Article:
Become a Leader in the Mental Health Movement
Make a change in your local community by being an advocate for mental health awareness. Here are a few suggestions for how you can work with your community.
Talk with Community Leaders
Ask your Governor or Mayor to make a proclamation. Encourage your community leader to officially recognize the national mental health awareness events, including Mental Health Month in May, National Minority Mental Health Awareness Month in July and Mental Illness Awareness Week in October. You can download the proclamation and send it along to your state’s governor or the mayor of you town or city.
Take action on advocacy issues. Policy change is one major way we can make a difference in the lives of people living with mental health conditions and their families. NAMI’s legislative and public policy priority is to support Americans build better lives.
Ask them to "Go Green. Across the country, buildings and landmarks are lighting up green to show support and raise awareness for mental health. Get the greater community involved by utilizing connections you may have in your community to get buildings illuminated in your town or city.
Reach Out to Your Community
Address cultural barriers. Certain resources can help people learn about mental health when it's a difficult topic to talk about because of cultural beliefs or practices. NAMI has developed Sharing Hope and Compartiendo Esperanza to help facilitate the conversation in African American and Latino communities.
Speak with teens. Mental health conditions start early, yet half of teens aren't getting the help they need. Stigma, fear and lack of awareness are part of the reason. Say it Out Loud provides everything adults need to start community conversations with teens about mental health. These conversations help teens feel more comfortable speaking up when they need help and also know when to help a friend.
Involve Your Faith Community. Faith and supportive faith communities can play a large role in the recovery of individuals with mental illness and their families. Honor someone you have lost and talk about ways to improve resources in your community by holding a candelight vigil or make informative mental health bulletin inserts that you can share with the congregation. Faith community leaders can find additional resources for talking about mental health in Faith Communities.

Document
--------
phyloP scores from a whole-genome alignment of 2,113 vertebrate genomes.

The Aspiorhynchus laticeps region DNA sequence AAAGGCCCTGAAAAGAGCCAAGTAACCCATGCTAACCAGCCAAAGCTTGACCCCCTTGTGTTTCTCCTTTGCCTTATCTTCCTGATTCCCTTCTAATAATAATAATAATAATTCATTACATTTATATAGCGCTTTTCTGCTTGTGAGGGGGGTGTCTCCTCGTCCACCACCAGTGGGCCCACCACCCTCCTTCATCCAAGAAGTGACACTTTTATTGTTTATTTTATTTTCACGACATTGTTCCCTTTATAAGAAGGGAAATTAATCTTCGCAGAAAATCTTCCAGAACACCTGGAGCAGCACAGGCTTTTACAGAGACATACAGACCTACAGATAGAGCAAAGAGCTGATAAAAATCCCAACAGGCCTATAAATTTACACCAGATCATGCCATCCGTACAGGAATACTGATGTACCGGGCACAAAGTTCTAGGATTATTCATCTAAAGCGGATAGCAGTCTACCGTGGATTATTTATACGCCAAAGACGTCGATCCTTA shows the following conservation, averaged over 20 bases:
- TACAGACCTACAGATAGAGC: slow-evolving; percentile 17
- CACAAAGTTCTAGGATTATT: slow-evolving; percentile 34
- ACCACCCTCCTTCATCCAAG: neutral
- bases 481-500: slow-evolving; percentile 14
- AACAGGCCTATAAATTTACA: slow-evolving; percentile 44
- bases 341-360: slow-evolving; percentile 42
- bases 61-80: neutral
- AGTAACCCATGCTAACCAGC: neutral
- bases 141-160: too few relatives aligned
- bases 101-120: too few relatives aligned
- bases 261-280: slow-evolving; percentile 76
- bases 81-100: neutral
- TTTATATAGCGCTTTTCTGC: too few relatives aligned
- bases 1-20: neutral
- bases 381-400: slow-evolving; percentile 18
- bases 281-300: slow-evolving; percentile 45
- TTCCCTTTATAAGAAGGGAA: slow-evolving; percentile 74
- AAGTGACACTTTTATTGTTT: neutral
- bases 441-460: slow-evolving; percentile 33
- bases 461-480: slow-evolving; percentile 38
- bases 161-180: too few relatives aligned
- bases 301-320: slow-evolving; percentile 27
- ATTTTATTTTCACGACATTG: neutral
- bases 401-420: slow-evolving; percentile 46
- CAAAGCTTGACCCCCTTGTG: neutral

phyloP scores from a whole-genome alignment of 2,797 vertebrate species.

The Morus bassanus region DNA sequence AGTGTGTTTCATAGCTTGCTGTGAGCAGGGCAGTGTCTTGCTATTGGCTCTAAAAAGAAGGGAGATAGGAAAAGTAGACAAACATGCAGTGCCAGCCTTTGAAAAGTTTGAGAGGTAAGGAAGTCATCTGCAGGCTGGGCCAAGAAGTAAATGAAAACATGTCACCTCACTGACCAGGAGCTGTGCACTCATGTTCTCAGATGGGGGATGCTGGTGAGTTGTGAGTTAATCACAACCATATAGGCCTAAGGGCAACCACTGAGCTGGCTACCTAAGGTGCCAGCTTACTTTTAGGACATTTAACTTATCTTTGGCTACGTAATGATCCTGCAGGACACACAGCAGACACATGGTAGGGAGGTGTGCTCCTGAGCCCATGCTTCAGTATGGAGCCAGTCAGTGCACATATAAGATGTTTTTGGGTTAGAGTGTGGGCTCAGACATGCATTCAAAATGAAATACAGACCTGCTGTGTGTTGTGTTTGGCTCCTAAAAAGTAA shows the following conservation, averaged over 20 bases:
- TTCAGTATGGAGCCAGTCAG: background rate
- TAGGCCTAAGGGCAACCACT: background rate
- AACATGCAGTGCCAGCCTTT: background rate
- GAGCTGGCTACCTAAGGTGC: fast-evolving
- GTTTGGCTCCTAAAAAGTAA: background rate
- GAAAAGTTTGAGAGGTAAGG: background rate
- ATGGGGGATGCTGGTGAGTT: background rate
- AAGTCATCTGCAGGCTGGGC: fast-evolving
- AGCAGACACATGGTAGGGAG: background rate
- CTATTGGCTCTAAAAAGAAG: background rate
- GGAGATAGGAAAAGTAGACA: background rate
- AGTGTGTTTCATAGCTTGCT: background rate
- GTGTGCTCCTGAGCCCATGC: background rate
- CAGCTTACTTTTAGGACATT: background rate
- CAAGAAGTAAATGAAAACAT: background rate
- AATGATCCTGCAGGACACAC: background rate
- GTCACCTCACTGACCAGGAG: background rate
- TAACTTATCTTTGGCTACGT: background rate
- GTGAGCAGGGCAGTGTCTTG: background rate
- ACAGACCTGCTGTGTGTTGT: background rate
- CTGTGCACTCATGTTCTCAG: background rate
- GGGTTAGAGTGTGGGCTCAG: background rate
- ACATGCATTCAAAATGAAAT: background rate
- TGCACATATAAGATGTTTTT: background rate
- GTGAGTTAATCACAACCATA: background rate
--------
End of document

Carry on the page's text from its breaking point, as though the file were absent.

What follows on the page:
Connect with Local Businesses
Hand out ribbons. Hand out or sell green ribbons for people to wear. Invite stores to hang green ribbons in the window, on trees, light posts, columns and in other public spaces.
Create a book display. Ask the local bookstore to feature books about mental health or have an author come in and sign copies.
Share information. Ask about adding mental health awareness brochures or fact sheets and infographics to your local coffee house’s events and information boards.
Host an event. Local businesses, such as coffee shops, book stores or restaurants often reserve time and space for members of the public to put on an art exhibit, play, poetry reading or concert. Create one featuring material about mental mentalh or artists with connections to mental health.
Work with Local NAMI Affiliates
Volunteer. Volunteering at NAMI's national office or your local NAMI shows how important mental health is to you. Whether you are giving your time because NAMI has helped you or someone you know in the past or you are passionate about our cause, you can help make a difference.
Here are some of the ways you can get involved:
Let us know if you have questions about volunteering at NAMI's national office. Contact your state or local affiliate to see about volunteer opportunities in your community.
DIY Fundraising. Contact your local NAMI affiliate about hosting a fundraising event in your community. Here are some fundraising ideas to get you started.
Host a NAMIWalk. Connect everyone in the community that is affected by mental illness and have a positive impact on how society deals with mental health. You can go here for more information on how to join NAMIWalks.